Meghan Thomassen | Friday, November 16, 2012
If you attend Mass in Knott Hall on Sunday nights, you might be able to catch junior music major Michael Thompson playing bass for the dorm’s choir. He’s a tenor in the Glee Club, bassist for the Pasquerilla Music Company and Notre Dame’s Symphony Orchestra and plans to attend graduate school for music theory. He said it all started with a song he heard by Led Zeppelin in high school.
“I heard ‘Black Dog’ by Led Zeppelin,” he said. “And after hearing that, I thought, ‘I want to do that.'”
Thompson has played ever since.
“I practiced a lot,” he said. “When I came to Notre Dame, I was originally planning on doing economics, but I was also planning on the music track as well. But by the end of that year, I just liked my music homework so much more than my economics work so I just stuck with that instead. I don’t regret it at all. I enjoy being a music major.”
He studies with Prof. Darrel Tidaback, Notre Dame’s bass professor.
“Darrel Tidaback is a jazz guy. He is probably one of the only solidly jazz guys here,” he said. “I worked with him last summer doing some research with him at the University of Chicago on altered dominant chords.”
Dominant chords are built on the fifth scale degree of the diatonic scale.
“A dominant chord is the chord that pulls back to the tonic chord. To alter a dominant chord, you take the fifth and raise it slightly by a half-step,” he said. “It makes it a bit more tense.”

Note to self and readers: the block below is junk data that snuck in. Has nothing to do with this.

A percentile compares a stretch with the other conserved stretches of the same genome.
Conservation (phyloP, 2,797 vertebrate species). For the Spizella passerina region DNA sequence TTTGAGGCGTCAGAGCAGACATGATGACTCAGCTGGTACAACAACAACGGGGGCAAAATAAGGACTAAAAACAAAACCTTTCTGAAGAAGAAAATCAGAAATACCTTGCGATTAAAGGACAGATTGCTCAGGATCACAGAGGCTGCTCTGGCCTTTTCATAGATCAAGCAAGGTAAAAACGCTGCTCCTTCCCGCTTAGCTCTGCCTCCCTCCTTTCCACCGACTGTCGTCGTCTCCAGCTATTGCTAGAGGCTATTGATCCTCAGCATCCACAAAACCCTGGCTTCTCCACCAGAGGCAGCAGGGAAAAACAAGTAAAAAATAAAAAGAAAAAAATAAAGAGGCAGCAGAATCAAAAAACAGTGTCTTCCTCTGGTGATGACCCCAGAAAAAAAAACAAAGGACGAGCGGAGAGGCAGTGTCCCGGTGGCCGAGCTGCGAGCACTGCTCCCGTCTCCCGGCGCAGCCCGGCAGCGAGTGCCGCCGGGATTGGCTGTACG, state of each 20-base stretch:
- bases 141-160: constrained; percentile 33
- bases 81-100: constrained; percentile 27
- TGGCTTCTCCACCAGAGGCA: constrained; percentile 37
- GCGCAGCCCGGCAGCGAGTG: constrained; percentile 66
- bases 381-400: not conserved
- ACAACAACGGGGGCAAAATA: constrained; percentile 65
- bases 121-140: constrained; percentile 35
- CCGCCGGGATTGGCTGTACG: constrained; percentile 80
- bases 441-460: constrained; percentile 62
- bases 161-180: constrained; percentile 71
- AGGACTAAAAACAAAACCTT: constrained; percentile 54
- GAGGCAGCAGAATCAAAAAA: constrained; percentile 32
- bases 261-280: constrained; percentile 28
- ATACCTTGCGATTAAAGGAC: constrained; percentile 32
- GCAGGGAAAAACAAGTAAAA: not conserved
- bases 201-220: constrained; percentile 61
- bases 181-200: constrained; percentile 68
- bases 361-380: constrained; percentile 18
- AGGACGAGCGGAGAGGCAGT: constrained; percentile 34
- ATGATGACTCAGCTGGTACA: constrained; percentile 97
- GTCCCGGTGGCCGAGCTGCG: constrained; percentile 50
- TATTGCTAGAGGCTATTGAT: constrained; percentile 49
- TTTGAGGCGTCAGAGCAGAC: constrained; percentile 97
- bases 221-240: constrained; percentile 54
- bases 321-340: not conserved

Thompson said he wanted to know more about the altered dominant chords he heard in jazz and earlier variations found in composers like Chopin.
“I was looking at Chopin’s use of [altered dominant chords], and I got the idea from looking at some jazz stuff with Darrel,” he said.
“It’s a longer process than I was able to cover. I’m planning on building a timeline of the fully altered dominant chord. The fully altered dominant chord has four alterations to it. Hopefully next summer I can look at some later music to see how the other alterations piled in.”
Between Glee Club and the orchestra, Thompson studies Schenkerian analysis.
“It’s is a way to analyze different tonal compositions. It’s kind of necessary to know if you want to go to grad school for music,” he said.
Thompson said he is considering the University of Chicago for music theory.
“I’d like to continue my quest to find the origins of the altered dominant chord,” he said. “But I’m going to try looking into schools who have Glee Clubs. I get a joy from playing [and] listening that I just can’t get from really any other study or thing to do. I just really enjoy music. I can’t really give a better answer than that,” he said. “It puts a smile on my face.”
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